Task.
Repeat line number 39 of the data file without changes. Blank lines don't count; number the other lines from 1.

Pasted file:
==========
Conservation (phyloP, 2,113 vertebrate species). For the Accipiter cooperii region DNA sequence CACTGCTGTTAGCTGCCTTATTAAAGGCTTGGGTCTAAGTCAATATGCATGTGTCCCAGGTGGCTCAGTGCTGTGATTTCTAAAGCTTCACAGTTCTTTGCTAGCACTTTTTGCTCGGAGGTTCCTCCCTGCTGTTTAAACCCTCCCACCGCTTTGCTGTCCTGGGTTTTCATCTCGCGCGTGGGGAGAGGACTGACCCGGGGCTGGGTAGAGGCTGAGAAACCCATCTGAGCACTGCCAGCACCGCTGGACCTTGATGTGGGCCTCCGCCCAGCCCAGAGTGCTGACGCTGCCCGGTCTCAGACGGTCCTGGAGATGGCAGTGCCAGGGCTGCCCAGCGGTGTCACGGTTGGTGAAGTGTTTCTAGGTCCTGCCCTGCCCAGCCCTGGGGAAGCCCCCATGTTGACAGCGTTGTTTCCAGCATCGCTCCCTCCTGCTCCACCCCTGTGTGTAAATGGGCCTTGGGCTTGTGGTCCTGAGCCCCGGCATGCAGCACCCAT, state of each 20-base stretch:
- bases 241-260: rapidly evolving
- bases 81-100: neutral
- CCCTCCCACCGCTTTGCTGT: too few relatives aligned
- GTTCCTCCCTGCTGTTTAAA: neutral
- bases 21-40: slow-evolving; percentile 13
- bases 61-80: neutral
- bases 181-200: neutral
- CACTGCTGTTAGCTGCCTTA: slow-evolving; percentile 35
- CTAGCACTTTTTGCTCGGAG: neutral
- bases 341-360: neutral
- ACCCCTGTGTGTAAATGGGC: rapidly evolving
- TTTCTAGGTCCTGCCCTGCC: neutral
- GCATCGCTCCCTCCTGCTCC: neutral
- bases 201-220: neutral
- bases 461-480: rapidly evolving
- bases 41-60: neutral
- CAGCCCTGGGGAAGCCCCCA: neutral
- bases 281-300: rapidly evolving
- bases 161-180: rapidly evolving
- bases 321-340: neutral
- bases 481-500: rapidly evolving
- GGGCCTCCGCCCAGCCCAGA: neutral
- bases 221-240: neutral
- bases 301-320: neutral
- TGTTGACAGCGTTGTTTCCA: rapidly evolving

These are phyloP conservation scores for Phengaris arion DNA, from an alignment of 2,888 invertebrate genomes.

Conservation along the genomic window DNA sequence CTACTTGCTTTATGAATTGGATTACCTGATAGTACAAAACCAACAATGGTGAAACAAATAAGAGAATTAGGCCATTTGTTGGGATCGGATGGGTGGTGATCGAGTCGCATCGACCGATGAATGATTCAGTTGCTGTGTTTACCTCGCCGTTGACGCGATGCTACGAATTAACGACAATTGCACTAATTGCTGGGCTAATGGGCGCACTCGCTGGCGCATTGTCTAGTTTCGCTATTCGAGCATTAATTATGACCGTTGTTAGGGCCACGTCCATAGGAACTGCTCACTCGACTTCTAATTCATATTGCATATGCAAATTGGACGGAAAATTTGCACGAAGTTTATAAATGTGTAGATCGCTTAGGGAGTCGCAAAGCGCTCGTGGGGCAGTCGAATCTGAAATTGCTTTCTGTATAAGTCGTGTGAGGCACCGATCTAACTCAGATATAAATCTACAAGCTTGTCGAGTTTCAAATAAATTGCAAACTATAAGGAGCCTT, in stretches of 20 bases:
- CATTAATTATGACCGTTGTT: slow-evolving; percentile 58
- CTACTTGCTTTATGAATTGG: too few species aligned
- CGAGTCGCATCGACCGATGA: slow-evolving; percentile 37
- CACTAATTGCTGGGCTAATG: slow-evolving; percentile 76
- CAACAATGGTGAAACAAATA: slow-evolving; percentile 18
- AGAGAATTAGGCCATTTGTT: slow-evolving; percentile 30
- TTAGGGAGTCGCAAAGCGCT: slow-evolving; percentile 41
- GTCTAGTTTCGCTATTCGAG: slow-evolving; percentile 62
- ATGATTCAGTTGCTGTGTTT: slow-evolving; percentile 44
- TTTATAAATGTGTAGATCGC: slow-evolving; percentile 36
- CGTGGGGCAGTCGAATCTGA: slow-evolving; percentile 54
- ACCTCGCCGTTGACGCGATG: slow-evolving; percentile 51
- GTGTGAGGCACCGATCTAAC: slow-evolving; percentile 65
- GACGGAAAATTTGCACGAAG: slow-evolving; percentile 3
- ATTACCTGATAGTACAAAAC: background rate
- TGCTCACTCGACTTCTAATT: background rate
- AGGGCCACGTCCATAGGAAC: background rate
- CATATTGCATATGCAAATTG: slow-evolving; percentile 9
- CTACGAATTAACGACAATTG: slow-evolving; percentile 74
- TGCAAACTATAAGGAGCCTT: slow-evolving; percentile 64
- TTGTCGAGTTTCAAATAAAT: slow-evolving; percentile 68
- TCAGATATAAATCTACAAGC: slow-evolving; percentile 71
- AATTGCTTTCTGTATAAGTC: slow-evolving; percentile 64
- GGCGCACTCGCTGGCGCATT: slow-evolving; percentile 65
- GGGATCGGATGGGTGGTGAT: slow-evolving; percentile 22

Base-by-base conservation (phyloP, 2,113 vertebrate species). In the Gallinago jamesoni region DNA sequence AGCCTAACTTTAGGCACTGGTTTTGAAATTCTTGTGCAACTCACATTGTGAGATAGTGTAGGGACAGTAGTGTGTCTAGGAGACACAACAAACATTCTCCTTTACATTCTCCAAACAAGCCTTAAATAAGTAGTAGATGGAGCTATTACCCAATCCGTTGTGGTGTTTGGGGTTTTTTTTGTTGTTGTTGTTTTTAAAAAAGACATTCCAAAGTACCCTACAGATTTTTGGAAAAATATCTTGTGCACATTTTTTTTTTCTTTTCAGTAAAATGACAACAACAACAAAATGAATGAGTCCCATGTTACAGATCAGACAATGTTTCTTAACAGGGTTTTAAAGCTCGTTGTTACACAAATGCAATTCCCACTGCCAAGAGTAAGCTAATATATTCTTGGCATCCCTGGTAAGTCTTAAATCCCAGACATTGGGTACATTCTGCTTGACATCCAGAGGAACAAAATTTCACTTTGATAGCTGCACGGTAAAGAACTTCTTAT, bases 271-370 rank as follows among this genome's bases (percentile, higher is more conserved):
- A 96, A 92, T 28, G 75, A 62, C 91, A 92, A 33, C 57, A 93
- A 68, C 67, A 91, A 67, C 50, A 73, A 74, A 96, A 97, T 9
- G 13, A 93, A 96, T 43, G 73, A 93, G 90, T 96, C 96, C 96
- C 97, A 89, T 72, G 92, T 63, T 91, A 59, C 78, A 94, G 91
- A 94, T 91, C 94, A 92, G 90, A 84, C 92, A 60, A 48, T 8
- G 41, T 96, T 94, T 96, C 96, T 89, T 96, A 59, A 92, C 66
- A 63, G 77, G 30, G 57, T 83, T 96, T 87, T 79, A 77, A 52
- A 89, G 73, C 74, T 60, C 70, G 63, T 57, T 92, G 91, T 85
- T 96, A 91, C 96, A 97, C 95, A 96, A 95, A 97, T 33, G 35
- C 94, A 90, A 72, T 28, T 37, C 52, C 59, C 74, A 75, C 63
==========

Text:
- CGTGGGGCAGTCGAATCTGA: slow-evolving; percentile 54